Friday, June 29, 2012
Repairs are done!
Bringing out the box of batik fabric, I cut circles of different sizes and appliqued them over the places that were beginning to tear. In the end, there were over 60 spots that needed repair and when I looked again at where they fell, there seems to be a pattern. Some places were heavily damaged and some had no problem at all.
I began to think about the way this fabric is printed. A certain length is stenciled with paste and then folded back in an accordian fashion. If you look closely at a roll of yukata fabric, you can find these reversals in the design.
When all the stenciling is done, the whole folded pile is laid atop a vat and the dye comes from the top and is sucked through the stack. That is why the fabric, like batik, is usable from either side. (And also why sometimes words seem to be written in reverse. For tenugui, it doesn't matter because each towel is only the length of one stencil. It is those made for yukata where the writing is reversed in some places. Writing might be used for a Sumo wrestler's yukata ... I have some of that ... or perhaps some artistic caligraphy... I have some of that too.
Looking at the damaged areas, they seem to fall within this pattern... at certain ends of the stencil area. Maybe the dye there had more of the mordants that cause decay.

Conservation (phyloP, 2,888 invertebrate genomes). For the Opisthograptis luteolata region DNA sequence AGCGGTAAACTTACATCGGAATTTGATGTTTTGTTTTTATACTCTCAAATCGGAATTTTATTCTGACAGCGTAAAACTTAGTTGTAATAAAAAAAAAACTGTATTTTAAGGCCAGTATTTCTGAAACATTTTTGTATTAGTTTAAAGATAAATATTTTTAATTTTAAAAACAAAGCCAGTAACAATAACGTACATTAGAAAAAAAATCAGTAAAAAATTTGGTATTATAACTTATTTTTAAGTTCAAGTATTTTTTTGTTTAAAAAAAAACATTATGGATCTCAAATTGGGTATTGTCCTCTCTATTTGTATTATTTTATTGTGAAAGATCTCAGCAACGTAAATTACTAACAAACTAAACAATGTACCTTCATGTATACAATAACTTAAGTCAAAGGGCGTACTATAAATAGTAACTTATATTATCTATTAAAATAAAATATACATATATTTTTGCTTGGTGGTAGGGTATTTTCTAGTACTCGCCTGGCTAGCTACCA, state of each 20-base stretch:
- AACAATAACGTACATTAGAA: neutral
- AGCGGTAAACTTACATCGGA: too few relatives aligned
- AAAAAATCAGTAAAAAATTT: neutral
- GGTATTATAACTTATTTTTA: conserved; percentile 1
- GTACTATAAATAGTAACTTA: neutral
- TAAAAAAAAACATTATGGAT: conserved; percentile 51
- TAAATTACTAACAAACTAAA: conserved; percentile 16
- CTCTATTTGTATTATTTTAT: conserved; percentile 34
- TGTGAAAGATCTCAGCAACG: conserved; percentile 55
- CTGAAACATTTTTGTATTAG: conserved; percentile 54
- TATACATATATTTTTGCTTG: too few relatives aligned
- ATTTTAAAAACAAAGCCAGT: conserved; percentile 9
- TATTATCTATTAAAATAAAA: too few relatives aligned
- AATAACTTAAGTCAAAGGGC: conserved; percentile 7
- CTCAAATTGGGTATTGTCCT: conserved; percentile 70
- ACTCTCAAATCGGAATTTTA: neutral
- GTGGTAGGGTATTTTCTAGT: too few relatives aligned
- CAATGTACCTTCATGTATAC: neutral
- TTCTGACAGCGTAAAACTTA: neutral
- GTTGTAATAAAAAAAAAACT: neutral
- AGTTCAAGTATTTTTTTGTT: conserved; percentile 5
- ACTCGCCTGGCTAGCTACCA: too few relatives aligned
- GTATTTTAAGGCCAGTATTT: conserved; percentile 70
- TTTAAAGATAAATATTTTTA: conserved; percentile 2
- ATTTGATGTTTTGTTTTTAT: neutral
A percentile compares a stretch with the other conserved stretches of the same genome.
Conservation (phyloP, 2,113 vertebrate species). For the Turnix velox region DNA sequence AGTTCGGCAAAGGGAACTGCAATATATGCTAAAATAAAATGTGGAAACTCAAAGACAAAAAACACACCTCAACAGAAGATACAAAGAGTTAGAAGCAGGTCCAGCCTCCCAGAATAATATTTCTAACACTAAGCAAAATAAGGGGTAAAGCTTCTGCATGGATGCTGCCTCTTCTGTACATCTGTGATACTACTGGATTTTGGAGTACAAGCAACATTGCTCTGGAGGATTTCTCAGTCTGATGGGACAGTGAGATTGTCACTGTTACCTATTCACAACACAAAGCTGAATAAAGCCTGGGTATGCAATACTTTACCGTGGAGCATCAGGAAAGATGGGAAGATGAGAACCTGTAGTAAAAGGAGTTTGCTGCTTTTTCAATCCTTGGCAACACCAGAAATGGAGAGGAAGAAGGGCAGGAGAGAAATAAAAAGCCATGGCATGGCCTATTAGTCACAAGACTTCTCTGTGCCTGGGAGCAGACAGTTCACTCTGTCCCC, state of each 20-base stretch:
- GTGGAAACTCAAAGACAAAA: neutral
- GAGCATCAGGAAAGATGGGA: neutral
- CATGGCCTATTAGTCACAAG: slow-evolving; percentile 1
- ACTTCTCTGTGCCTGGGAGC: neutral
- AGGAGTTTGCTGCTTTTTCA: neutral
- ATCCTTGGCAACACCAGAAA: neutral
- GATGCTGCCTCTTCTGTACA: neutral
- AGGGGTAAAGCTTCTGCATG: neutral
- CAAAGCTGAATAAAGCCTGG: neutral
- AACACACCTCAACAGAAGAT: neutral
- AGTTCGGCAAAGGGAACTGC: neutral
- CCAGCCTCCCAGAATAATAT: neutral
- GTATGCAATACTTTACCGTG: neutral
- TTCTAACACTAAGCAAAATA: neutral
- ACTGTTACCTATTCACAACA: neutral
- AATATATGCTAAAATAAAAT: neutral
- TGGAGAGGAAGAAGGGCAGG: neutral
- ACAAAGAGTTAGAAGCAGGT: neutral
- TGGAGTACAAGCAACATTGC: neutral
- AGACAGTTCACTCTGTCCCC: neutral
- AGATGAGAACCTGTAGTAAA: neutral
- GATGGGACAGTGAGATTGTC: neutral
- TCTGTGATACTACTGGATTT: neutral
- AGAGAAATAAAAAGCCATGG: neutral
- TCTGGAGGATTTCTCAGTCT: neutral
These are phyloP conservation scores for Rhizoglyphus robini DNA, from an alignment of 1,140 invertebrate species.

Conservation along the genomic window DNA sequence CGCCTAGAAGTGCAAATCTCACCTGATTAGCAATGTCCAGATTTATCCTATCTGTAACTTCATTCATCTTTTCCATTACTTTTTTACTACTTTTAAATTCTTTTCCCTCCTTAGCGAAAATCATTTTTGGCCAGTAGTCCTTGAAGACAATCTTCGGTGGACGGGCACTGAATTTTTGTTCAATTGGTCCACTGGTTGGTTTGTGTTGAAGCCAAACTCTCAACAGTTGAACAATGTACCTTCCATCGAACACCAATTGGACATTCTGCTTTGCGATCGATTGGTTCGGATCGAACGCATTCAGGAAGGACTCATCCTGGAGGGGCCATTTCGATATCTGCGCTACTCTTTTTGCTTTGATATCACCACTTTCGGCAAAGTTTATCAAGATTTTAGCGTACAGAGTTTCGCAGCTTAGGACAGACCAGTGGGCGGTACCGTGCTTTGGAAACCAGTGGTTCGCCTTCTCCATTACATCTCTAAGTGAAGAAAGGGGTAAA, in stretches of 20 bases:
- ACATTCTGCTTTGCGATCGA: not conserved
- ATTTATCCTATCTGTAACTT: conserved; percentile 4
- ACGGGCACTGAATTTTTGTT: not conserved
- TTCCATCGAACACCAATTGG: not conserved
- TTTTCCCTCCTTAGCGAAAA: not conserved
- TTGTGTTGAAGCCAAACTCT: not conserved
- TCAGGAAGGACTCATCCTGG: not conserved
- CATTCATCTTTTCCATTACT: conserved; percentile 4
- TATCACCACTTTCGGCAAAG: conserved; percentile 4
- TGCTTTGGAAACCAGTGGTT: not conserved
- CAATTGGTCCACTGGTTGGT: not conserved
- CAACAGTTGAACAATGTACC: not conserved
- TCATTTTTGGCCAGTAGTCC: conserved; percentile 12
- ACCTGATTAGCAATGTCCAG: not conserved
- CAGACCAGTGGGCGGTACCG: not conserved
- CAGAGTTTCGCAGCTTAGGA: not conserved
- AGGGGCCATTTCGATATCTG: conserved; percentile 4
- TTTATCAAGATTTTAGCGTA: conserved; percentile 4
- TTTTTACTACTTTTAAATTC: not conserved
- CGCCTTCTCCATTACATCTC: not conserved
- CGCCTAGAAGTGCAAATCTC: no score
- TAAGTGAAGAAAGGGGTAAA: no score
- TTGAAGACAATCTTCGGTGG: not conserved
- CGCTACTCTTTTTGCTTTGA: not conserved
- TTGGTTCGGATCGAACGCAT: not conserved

Still thinking about the + and x blocks, Janet suggested using all one color cornerstones to give the eye a place to rest. Now I am beginning to think how I liked the blocks all laid out with some of the white sheet showing between the blocks. It might be a good plan to use a white or light sashing... maybe even a fine print to sash all the blocks and use the cornerstones to balance the color.
I have cut many sashing pieces but those can always be used for another project. Another advantage to that is that I could put the blocks into rows and do a lot of the sashing while I travel. I could even take a baggy of colored 1-inch blocks along because many of my kids have enough space in their homes to spread the rows out and make decisions.
I love the input I get from my readers, especially when I am trying to come up with a plan.. Keep those ideas coming. A bit of a stir to the old brain is a big help.